Rumors and speculation have been rife since Beijing announced the removal from office of Bo Xilai, the former Communist Party of China chief of Chongqing and member of the CPC Political Bureau, and investigations into his "serious disciplinary violations" and his wife's alleged involvement in the murder of British businessman Neil Heywood.
When someone in the public eye sees an abrupt end to his career, people are entitled to wonder what happened.
Such curiosity is perfectly legitimate and understandable. After all, this is a scandal surrounding a prominent, though controversial, official who basked in the glow of the constant media spotlight.
Bo's five-year tenure in the southwestern city of Chongqing had caught people's attention because of a high-profile crackdown on criminal gangs and his initiative to revive revolutionary-era "red songs". Such moves earned him both zealous admirers and harsh critics.
But the authorities have made it clear that they are investigating a murder and violations of Party disciplines and that the investigations into the homicide of Heywood and Bo's violations of disciplines will follow proper legal procedures.
Responding to a question about the probe into Wang Lijun, which seems to have been the trigger for Bo's downfall, Premier Wen Jiabao promised us a report on the investigation's findings that "would stand the test of law and history".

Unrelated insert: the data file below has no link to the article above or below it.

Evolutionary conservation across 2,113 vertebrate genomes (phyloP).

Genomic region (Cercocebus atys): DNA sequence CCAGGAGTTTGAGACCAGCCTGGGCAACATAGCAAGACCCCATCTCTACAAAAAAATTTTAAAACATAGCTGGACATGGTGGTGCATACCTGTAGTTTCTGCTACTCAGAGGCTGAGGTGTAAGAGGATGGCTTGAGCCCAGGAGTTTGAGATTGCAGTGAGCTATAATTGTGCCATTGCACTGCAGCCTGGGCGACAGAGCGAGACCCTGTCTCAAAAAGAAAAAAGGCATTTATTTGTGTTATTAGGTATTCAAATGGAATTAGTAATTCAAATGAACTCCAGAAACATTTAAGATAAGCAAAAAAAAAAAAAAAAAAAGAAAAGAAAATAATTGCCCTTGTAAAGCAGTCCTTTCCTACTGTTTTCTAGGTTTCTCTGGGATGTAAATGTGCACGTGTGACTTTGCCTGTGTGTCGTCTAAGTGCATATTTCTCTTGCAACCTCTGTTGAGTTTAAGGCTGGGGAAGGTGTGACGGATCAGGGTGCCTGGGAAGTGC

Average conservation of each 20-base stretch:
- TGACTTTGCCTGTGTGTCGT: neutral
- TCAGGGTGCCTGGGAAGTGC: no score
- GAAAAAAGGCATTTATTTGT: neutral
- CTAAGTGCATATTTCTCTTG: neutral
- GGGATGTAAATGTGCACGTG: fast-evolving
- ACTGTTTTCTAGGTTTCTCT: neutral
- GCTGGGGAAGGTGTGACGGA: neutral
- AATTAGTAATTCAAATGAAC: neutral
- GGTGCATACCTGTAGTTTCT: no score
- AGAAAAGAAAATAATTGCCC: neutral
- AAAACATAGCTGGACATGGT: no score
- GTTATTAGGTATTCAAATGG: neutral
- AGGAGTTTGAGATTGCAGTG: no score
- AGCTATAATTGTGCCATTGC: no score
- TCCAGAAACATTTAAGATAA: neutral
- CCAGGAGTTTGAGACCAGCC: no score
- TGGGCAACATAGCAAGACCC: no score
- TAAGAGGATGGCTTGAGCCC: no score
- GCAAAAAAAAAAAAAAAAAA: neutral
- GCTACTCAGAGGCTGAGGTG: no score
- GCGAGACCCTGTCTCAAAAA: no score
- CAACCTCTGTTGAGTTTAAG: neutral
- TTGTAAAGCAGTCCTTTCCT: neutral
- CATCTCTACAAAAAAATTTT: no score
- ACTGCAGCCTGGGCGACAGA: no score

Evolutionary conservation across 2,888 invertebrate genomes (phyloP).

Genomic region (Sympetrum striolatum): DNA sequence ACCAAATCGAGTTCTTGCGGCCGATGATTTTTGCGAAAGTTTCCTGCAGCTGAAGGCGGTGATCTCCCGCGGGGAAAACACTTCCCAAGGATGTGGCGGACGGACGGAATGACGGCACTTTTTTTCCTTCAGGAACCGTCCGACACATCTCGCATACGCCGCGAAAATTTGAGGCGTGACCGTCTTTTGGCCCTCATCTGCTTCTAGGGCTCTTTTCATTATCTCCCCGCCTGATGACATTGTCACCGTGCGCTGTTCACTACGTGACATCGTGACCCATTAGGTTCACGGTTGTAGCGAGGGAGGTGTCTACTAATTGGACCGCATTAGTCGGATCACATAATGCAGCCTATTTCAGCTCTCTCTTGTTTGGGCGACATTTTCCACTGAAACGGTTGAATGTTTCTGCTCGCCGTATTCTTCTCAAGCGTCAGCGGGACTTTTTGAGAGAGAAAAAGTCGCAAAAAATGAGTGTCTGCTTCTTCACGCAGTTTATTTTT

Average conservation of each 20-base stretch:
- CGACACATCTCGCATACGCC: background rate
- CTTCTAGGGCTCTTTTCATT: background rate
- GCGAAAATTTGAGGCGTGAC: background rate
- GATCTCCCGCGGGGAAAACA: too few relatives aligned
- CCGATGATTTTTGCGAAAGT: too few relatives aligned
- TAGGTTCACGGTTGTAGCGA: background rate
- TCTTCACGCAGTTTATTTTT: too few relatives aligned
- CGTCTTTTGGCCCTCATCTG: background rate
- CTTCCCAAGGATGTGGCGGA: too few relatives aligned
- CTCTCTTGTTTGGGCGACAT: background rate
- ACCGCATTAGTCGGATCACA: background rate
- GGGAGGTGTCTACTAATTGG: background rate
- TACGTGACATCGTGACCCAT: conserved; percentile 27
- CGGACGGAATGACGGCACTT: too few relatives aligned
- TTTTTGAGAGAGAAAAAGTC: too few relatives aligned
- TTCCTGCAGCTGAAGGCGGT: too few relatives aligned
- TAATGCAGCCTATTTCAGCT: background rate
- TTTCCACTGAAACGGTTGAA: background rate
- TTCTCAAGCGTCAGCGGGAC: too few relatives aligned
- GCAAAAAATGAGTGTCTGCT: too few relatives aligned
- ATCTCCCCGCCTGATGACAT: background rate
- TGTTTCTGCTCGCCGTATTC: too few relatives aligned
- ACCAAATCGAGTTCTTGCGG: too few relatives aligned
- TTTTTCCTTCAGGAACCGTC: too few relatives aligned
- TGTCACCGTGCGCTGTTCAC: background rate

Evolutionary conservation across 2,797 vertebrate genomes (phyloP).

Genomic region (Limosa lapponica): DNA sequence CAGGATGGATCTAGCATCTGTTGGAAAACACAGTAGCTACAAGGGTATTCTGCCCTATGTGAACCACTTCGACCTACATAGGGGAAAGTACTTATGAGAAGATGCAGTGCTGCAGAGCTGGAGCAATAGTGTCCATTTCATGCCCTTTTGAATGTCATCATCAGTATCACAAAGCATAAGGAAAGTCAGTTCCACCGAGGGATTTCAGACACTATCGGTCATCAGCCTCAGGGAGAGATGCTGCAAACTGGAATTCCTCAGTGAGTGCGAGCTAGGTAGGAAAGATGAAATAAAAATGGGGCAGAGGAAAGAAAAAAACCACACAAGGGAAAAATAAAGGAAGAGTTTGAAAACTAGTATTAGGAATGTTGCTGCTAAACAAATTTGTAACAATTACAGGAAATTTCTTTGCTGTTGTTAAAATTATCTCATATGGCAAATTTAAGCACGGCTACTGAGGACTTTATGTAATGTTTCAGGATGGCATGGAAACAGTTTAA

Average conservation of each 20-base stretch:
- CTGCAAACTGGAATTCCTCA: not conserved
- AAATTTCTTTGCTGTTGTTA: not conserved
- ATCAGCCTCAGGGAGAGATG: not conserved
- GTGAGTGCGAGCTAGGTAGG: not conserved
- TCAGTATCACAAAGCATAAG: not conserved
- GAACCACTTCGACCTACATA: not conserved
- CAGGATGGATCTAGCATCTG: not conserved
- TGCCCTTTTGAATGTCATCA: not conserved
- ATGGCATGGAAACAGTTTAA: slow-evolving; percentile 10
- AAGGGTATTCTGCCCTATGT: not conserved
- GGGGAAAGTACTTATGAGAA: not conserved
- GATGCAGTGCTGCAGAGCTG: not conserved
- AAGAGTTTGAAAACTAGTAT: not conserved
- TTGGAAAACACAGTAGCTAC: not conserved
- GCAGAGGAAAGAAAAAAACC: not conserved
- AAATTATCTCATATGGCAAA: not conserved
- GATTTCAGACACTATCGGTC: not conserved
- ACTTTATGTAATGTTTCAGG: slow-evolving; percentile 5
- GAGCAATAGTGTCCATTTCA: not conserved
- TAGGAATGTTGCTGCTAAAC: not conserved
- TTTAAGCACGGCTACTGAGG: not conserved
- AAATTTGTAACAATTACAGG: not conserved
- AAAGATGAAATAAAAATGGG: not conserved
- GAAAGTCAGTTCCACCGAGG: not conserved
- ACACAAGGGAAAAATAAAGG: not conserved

But it seems there are some who are not willing to accept the truth that the CPC is investigating one of its highest officials for violations of party disciplines, and the judiciary is investigating his wife in relation to an ongoing murder inquiry, as there have been suggestions that Bo is the victim of a power struggle.
Such conspiracy theories might make entertaining movies but these are real life investigations into corruption and murder.
That one of the subjects of the investigations was in a position of political significance will have political consequences, but that does not mean the investigations are politically motivated or an outcome of "political in-fighting".
The conspiracy theorists have sought to discredit the authorities' commitment to rule of law, but the authorities would be failing to adhere to the rule of law if they turned a blind eye to such serious allegations of wrongdoing and declined to investigate.
In effect, what these conspiracy theorists are saying that the authorities in Beijing should abandon the investigations and thus the rule of law because the subjects include someone politically important.
The steps taken against Bo and his wife are in strict accordance with the country's sophisticated Criminal Code and Criminal Procedure Law and the CPC's rules governing the conduct of its members.
They reflect the Party's resolution to ensure the rule of law.
The author is a senior writer with China Daily.